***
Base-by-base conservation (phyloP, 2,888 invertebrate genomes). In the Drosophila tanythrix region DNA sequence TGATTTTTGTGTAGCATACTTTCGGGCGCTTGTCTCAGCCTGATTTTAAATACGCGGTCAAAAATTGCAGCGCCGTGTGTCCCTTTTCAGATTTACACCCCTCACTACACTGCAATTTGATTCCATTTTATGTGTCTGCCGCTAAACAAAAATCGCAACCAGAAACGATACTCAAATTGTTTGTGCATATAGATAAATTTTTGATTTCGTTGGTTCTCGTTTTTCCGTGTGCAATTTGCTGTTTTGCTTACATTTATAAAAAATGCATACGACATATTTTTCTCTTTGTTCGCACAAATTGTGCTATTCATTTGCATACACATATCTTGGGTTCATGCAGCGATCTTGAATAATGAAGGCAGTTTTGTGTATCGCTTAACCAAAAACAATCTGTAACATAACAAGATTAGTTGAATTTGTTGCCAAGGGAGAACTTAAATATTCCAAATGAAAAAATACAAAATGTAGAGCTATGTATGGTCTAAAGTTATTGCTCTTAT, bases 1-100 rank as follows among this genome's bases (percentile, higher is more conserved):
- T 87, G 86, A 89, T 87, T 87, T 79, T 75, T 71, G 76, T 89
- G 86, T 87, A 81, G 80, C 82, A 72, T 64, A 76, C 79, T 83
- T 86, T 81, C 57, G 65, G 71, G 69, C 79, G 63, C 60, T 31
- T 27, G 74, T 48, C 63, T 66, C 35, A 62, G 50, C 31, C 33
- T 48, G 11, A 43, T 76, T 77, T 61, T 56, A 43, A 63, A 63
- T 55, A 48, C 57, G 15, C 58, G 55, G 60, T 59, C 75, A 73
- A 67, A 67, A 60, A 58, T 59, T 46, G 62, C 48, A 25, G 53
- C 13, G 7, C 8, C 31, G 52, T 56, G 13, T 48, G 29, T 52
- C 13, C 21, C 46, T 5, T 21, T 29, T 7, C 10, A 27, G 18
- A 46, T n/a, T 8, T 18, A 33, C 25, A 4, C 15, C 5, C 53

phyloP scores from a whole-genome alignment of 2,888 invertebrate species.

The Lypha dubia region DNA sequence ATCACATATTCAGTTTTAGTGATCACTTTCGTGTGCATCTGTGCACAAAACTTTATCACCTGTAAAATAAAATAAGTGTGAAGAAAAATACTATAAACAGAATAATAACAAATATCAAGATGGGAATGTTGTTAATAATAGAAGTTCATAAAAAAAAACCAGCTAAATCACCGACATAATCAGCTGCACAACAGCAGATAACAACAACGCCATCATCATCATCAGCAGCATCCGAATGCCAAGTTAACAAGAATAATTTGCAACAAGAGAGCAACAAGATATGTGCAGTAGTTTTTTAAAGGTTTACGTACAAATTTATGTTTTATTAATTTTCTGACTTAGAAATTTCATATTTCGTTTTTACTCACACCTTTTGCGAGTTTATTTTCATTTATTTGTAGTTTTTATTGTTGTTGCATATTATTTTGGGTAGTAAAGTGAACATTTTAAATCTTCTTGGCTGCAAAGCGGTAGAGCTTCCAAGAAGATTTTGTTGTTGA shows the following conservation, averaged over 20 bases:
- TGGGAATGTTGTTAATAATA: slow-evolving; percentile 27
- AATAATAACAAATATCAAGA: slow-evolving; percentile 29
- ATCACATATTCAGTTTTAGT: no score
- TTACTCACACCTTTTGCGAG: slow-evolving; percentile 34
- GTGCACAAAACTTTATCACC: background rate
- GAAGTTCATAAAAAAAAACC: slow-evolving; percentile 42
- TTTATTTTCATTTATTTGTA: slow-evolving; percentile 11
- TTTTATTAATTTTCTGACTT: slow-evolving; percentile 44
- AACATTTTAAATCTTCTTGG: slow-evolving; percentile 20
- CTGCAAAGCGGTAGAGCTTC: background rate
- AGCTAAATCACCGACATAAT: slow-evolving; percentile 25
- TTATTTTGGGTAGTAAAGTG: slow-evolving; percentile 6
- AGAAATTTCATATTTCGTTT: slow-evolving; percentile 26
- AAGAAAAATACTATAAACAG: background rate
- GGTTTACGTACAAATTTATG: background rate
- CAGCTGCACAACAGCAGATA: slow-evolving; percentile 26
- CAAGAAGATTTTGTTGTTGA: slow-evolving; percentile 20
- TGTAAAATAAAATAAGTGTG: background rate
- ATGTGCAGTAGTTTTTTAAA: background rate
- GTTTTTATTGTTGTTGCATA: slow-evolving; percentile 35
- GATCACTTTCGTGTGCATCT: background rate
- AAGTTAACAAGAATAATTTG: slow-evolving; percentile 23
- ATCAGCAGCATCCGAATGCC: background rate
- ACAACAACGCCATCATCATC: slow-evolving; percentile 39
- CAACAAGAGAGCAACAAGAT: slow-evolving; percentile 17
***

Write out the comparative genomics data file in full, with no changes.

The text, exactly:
Base-by-base conservation (phyloP, 2,888 invertebrate genomes). In the Drosophila tanythrix region DNA sequence TGATTTTTGTGTAGCATACTTTCGGGCGCTTGTCTCAGCCTGATTTTAAATACGCGGTCAAAAATTGCAGCGCCGTGTGTCCCTTTTCAGATTTACACCCCTCACTACACTGCAATTTGATTCCATTTTATGTGTCTGCCGCTAAACAAAAATCGCAACCAGAAACGATACTCAAATTGTTTGTGCATATAGATAAATTTTTGATTTCGTTGGTTCTCGTTTTTCCGTGTGCAATTTGCTGTTTTGCTTACATTTATAAAAAATGCATACGACATATTTTTCTCTTTGTTCGCACAAATTGTGCTATTCATTTGCATACACATATCTTGGGTTCATGCAGCGATCTTGAATAATGAAGGCAGTTTTGTGTATCGCTTAACCAAAAACAATCTGTAACATAACAAGATTAGTTGAATTTGTTGCCAAGGGAGAACTTAAATATTCCAAATGAAAAAATACAAAATGTAGAGCTATGTATGGTCTAAAGTTATTGCTCTTAT, bases 1-100 rank as follows among this genome's bases (percentile, higher is more conserved):
- T 87, G 86, A 89, T 87, T 87, T 79, T 75, T 71, G 76, T 89
- G 86, T 87, A 81, G 80, C 82, A 72, T 64, A 76, C 79, T 83
- T 86, T 81, C 57, G 65, G 71, G 69, C 79, G 63, C 60, T 31
- T 27, G 74, T 48, C 63, T 66, C 35, A 62, G 50, C 31, C 33
- T 48, G 11, A 43, T 76, T 77, T 61, T 56, A 43, A 63, A 63
- T 55, A 48, C 57, G 15, C 58, G 55, G 60, T 59, C 75, A 73
- A 67, A 67, A 60, A 58, T 59, T 46, G 62, C 48, A 25, G 53
- C 13, G 7, C 8, C 31, G 52, T 56, G 13, T 48, G 29, T 52
- C 13, C 21, C 46, T 5, T 21, T 29, T 7, C 10, A 27, G 18
- A 46, T n/a, T 8, T 18, A 33, C 25, A 4, C 15, C 5, C 53

phyloP scores from a whole-genome alignment of 2,888 invertebrate species.

The Lypha dubia region DNA sequence ATCACATATTCAGTTTTAGTGATCACTTTCGTGTGCATCTGTGCACAAAACTTTATCACCTGTAAAATAAAATAAGTGTGAAGAAAAATACTATAAACAGAATAATAACAAATATCAAGATGGGAATGTTGTTAATAATAGAAGTTCATAAAAAAAAACCAGCTAAATCACCGACATAATCAGCTGCACAACAGCAGATAACAACAACGCCATCATCATCATCAGCAGCATCCGAATGCCAAGTTAACAAGAATAATTTGCAACAAGAGAGCAACAAGATATGTGCAGTAGTTTTTTAAAGGTTTACGTACAAATTTATGTTTTATTAATTTTCTGACTTAGAAATTTCATATTTCGTTTTTACTCACACCTTTTGCGAGTTTATTTTCATTTATTTGTAGTTTTTATTGTTGTTGCATATTATTTTGGGTAGTAAAGTGAACATTTTAAATCTTCTTGGCTGCAAAGCGGTAGAGCTTCCAAGAAGATTTTGTTGTTGA shows the following conservation, averaged over 20 bases:
- TGGGAATGTTGTTAATAATA: slow-evolving; percentile 27
- AATAATAACAAATATCAAGA: slow-evolving; percentile 29
- ATCACATATTCAGTTTTAGT: no score
- TTACTCACACCTTTTGCGAG: slow-evolving; percentile 34
- GTGCACAAAACTTTATCACC: background rate
- GAAGTTCATAAAAAAAAACC: slow-evolving; percentile 42
- TTTATTTTCATTTATTTGTA: slow-evolving; percentile 11
- TTTTATTAATTTTCTGACTT: slow-evolving; percentile 44
- AACATTTTAAATCTTCTTGG: slow-evolving; percentile 20
- CTGCAAAGCGGTAGAGCTTC: background rate
- AGCTAAATCACCGACATAAT: slow-evolving; percentile 25
- TTATTTTGGGTAGTAAAGTG: slow-evolving; percentile 6
- AGAAATTTCATATTTCGTTT: slow-evolving; percentile 26
- AAGAAAAATACTATAAACAG: background rate
- GGTTTACGTACAAATTTATG: background rate
- CAGCTGCACAACAGCAGATA: slow-evolving; percentile 26
- CAAGAAGATTTTGTTGTTGA: slow-evolving; percentile 20
- TGTAAAATAAAATAAGTGTG: background rate
- ATGTGCAGTAGTTTTTTAAA: background rate
- GTTTTTATTGTTGTTGCATA: slow-evolving; percentile 35
- GATCACTTTCGTGTGCATCT: background rate
- AAGTTAACAAGAATAATTTG: slow-evolving; percentile 23
- ATCAGCAGCATCCGAATGCC: background rate
- ACAACAACGCCATCATCATC: slow-evolving; percentile 39
- CAACAAGAGAGCAACAAGAT: slow-evolving; percentile 17